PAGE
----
Classical Studies 301 provides an introduction to the Greek and Latin elements which are employed in medical and biological terminology. Approximately 94% of the technical “language” of medicine and biology comes from these two ancient languages; a familiarity with the basic vocabulary as well as an understanding of the linguistic principles which govern the creation of medical and biological terms are invaluable resources for students in these fields. Students will learn both how to deconstruct medical and biological terminology into lay terms and how to construct lay terms into accepted scientific terminology. The course also looks beyond the core vocabulary and provides relevant material from ancient literary, mythological, historical, and medical sources, all of which serve to furnish a cultural context for the linguistic elements under discussion.
The course is designed primarily for science students, particularly those in the biological or pre-medical fields, but students from other areas of study are also most welcome to enroll. No knowledge of the Greek or Latin languages is required; no knowledge of anatomy or physiology is required.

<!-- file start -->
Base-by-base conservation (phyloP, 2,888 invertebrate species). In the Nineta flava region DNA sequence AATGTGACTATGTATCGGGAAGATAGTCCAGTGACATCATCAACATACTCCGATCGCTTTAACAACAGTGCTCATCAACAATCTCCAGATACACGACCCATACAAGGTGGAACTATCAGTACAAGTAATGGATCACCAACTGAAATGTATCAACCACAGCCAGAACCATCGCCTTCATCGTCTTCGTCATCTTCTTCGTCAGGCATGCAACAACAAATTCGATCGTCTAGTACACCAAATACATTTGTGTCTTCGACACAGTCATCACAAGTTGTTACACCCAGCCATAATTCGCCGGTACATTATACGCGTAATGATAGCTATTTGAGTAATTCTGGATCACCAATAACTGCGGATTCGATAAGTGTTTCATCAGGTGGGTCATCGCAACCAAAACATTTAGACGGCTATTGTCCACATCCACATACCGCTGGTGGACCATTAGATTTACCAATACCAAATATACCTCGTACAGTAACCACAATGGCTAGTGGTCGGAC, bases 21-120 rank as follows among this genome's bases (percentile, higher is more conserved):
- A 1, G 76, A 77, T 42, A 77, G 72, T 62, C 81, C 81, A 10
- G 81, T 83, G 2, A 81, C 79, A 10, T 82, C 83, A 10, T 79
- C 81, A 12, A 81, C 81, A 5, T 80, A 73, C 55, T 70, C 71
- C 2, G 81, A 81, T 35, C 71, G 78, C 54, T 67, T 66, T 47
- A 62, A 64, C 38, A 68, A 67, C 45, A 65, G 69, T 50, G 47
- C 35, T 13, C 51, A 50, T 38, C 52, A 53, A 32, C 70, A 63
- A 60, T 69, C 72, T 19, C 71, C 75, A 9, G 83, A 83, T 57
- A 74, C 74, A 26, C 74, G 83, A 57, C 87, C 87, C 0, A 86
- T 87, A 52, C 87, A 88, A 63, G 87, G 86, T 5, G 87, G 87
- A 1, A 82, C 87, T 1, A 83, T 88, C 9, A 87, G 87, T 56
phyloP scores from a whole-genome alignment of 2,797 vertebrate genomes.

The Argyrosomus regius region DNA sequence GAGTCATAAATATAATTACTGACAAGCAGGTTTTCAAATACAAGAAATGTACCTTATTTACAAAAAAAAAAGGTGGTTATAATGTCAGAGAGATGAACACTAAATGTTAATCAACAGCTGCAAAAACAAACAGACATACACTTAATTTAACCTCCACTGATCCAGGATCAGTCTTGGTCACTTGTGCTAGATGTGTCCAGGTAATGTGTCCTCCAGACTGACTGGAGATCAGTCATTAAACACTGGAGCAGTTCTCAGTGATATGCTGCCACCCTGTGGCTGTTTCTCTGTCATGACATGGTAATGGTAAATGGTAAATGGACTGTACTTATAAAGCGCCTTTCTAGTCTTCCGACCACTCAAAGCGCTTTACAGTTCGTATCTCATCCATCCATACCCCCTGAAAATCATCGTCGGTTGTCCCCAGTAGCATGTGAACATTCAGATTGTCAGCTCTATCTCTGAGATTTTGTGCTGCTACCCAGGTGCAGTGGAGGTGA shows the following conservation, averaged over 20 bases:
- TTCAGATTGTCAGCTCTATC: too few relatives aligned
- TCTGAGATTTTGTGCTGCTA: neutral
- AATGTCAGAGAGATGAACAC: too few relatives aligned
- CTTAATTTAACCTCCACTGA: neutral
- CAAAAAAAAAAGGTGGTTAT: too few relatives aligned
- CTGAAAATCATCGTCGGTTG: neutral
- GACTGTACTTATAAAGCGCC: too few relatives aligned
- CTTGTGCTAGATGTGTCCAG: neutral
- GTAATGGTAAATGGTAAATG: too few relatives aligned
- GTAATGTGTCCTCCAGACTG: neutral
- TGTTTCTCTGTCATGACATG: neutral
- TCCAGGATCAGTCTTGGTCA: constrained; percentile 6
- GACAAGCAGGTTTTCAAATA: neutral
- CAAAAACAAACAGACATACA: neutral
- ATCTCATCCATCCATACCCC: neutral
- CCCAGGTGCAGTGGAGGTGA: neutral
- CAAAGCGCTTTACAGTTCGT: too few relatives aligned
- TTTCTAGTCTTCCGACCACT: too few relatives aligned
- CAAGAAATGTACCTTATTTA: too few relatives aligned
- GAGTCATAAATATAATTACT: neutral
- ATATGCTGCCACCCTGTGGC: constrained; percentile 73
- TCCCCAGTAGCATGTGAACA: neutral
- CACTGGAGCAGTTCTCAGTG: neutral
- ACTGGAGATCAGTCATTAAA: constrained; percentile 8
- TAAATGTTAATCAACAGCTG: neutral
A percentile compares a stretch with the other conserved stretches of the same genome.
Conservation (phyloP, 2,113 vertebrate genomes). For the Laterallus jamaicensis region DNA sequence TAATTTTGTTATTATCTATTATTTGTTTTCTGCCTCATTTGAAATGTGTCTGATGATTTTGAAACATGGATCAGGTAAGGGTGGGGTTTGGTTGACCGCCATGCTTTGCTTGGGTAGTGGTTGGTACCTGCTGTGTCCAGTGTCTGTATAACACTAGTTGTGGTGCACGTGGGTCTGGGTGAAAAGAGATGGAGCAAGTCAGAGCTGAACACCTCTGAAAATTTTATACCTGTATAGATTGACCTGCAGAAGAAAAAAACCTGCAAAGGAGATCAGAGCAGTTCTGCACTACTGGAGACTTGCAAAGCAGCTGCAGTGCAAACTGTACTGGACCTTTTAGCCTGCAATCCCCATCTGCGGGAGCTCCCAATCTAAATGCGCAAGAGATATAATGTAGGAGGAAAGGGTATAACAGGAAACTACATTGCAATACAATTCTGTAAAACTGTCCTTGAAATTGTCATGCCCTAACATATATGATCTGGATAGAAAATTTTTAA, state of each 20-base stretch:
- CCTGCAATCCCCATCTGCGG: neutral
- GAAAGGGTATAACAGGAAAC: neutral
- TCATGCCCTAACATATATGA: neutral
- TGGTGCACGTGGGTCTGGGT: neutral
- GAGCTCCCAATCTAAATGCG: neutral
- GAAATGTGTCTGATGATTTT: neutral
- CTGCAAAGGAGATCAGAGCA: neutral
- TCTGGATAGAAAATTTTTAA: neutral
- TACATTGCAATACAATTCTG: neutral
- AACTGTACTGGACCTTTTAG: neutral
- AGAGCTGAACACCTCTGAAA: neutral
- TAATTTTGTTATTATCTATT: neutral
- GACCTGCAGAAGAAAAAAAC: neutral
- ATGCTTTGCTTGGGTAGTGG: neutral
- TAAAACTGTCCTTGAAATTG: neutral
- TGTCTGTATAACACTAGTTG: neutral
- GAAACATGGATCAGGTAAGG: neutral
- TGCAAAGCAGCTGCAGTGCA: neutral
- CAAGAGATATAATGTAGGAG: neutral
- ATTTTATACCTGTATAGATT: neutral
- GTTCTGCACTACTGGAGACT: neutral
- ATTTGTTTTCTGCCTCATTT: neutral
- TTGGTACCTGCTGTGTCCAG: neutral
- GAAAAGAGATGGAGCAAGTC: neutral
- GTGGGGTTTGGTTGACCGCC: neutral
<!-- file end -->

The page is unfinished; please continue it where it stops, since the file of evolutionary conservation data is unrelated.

Students who are Majors, Minors and Honours in Classical Studies, Classics, Myth and Literature in Greece, Rome and the Near East, and Archaeology and History of Greece, Rome and the Near East are welcome to enroll, but they may not count CLST 301 for credit in these programs.
All course materials will be provided on-line.
You must successfully complete a variety of assignments: there is a weekly vocabulary quiz, as well as a short weekly assignment, most involving practice in creating and defining terms; you will be asked to participate in two on-line discussions based on short assigned readings; and you must take a final examination. The final examination is a written one and is not taken on-line.